The earliest known space trader dates to 1974’s Star Trader, a game where the entire interface was text-only and included a star map with multiple ports buying and selling 6 commodities. It was written in BASIC.
The modern space flight game genre emerged at the point when home computers became sufficiently powerful to draw basic wireframe graphics in real-time.  The game Elite is widely considered to be the breakthrough game of the genre,    and as having successfully melded the “space trading” and flight sim genres.  Elite was highly influential upon later games of its type, although it did have some precursors, and games similar to Elite are sometimes called “Elite-clones”.    
Elite was named one of the sixteen most influential games in history at Telespiele, a German technology and games trade show,  and is being exhibited at such places as the Barbican Art Gallery.  Elite was also named #12 on IGN’s 2000 “Top 25 PC Games of All Time” list,  the #3 most influential video game ever by the Times Online in 2007,  and “best game ever” for the BBC Micro by Beebug Magazine in 1984.  Elite’s sequel, Frontier: Elite II, was named #77 on PC Zone’s “101 Best PC Games Ever” list in 2007.  Similar praise has been bestowed elsewhere in the media from time to time.     
Elite is one of the most popularly requested games to be remade,  and some argue that it is still the best example of the genre to date, with more recent titles—including its sequel—not rising up to its level.   It has been credited as opening the door for future online persistent worlds, such as Second Life and World of Warcraft,  and as being the first truly open-ended game.   It is to this day one of the most ambitious games ever made, residing in only 22 kilobytes of memory and on a single floppy disk.  The latest incarnation of the franchise, titled Elite: Dangerous was released on the 16 of December 2014, following a successful Kickstarter campaign.
Trade Wars has shown an extraordinary reach and longevity. As of 2013, nearly 30 years after its original release, multiplayer Trade Wars games have been hosted on over 20,000 sites in 59 different countries, with hundreds of game sites hosting thousands of players in 2012. 
Elite was not the first game to take flight game mechanics into outer space. Other notable earlier examples include Star Raiders (1979), Space Shuttle: A Journey into Space (1982), Rendezvous: A Space Shuttle Simulation (1982),  and Star Trek: Strategic Operations Simulator (1982),  which featured five different controls to learn, six different enemies, and 40 different simulation levels of play, making it one of the most elaborate vector games ever released.  Other early examples include Nasir Gebelli’s 1982 Apple II computer games Horizon V which featured an early radar mechanic and Zenith which allowed the player ship to rotate,   and Ginga Hyoryu Vifam, which allowed first-person open space exploration with a radar displaying the destination and player/enemy positions as well as an early physics engine where approaching a planet’s gravitational field pulls the player towards it.  Following Elite were games such as The Halley Project (1985), Echelon (1987) and Microsoft Space Simulator (1994). Star Luster, released for the NES console and arcades in 1985, featured a cockpit view, a radar displaying enemy and base locations, the ability to warp anywhere, and a date system keeping track of the current date.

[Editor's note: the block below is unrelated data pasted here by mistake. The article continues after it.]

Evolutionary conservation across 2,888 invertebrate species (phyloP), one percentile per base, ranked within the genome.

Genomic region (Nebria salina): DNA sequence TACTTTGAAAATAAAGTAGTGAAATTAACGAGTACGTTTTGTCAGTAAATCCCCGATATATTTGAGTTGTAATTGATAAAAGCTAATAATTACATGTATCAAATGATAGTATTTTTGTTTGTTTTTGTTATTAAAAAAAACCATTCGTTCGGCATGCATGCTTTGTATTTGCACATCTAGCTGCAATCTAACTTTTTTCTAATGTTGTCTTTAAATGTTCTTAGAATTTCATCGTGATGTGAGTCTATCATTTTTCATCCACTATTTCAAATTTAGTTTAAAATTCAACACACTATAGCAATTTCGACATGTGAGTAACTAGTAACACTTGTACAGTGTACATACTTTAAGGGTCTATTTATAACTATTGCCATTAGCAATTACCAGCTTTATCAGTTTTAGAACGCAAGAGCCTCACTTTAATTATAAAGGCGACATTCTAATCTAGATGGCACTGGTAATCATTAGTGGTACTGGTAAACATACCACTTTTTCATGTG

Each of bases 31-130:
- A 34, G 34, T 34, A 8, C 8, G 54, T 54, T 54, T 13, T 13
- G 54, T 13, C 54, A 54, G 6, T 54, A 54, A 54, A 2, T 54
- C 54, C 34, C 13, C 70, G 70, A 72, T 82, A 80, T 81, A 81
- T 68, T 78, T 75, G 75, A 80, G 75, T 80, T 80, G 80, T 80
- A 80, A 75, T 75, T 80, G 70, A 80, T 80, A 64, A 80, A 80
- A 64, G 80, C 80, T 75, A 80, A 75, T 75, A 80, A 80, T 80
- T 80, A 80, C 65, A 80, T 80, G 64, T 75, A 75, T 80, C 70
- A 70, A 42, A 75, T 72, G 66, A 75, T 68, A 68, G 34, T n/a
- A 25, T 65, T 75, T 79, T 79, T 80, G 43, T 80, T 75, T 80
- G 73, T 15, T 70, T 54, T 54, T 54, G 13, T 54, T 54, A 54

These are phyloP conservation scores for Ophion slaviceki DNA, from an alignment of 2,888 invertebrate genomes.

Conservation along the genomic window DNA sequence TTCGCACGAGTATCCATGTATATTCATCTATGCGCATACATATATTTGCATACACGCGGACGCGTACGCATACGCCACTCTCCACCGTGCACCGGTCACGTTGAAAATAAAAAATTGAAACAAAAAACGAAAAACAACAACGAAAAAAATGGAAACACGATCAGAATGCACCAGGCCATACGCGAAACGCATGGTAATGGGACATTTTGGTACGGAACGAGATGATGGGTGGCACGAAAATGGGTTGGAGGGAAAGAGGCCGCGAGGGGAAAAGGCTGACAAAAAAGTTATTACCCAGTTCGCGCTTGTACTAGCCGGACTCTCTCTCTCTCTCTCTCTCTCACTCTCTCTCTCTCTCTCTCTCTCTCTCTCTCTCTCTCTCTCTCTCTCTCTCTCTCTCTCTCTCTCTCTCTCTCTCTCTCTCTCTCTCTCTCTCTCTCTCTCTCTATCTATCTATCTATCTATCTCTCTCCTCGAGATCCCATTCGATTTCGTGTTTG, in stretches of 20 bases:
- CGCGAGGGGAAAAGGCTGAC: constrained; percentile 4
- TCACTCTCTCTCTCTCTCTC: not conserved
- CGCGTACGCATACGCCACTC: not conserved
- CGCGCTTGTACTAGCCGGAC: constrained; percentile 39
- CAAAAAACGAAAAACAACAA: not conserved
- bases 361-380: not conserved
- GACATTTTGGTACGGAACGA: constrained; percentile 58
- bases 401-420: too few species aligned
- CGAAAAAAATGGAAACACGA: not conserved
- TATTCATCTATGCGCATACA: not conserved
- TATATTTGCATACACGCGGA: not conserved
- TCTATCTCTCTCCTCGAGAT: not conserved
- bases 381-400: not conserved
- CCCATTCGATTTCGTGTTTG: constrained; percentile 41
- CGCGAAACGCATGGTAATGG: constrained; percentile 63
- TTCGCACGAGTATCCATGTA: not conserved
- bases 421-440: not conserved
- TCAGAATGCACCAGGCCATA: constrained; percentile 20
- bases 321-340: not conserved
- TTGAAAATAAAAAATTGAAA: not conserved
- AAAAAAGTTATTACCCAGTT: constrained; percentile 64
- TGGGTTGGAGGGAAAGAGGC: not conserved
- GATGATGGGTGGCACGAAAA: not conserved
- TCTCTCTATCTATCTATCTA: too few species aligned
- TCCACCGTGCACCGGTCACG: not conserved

Some tabletop and board games, such as Traveller or Merchant of Venus, also feature themes of space combat and trade. Traveller influenced the development of Elite (the main character in Traveller is named “Jamison”; the main character in Elite is named “Jameson”) and Jumpgate Evolution.  
The seeming decline of the space flight simulators and games in the late ’90s coincided with the rise of the RTS, FPS and RPG game genres, with such examples as Warcraft, Doom and Diablo.  The very things that made these games classics, such as their open-endedness, complex controls and attention to detail, have been cited as reasons for this decline.  
Some recent franchises such as the X series  and EVE Online, may end a decade in which no new title of the genre was published. The open source community has also been active, with recent projects such as FS2 Open and Vega Strike serving as platforms for nonprofessional efforts.  Remakes of Elite and Privateer  are even being made using the Vega Strike engine, and the latter has reached the stage where it is offered as a working title to the public.
In November 2012 Star Citizen set a new record for crowdfunding. It has managed to raise more than $83 million as of April 2015.  Elite: Dangerous was also successfully crowdfunded on Kickstarter in November and December 2012. Born Ready Games also closed a successful Kickstarter campaign at the end of 2012 raising almost $180,000 to assist with the completion of Strike Suit Zero which was released January 2013. Another open ended space sim in development is No Man’s Sky.
On March 10, 2013, the space flight simulator Kerbal Space Program reached the top 5 best selling games after its release on Steam.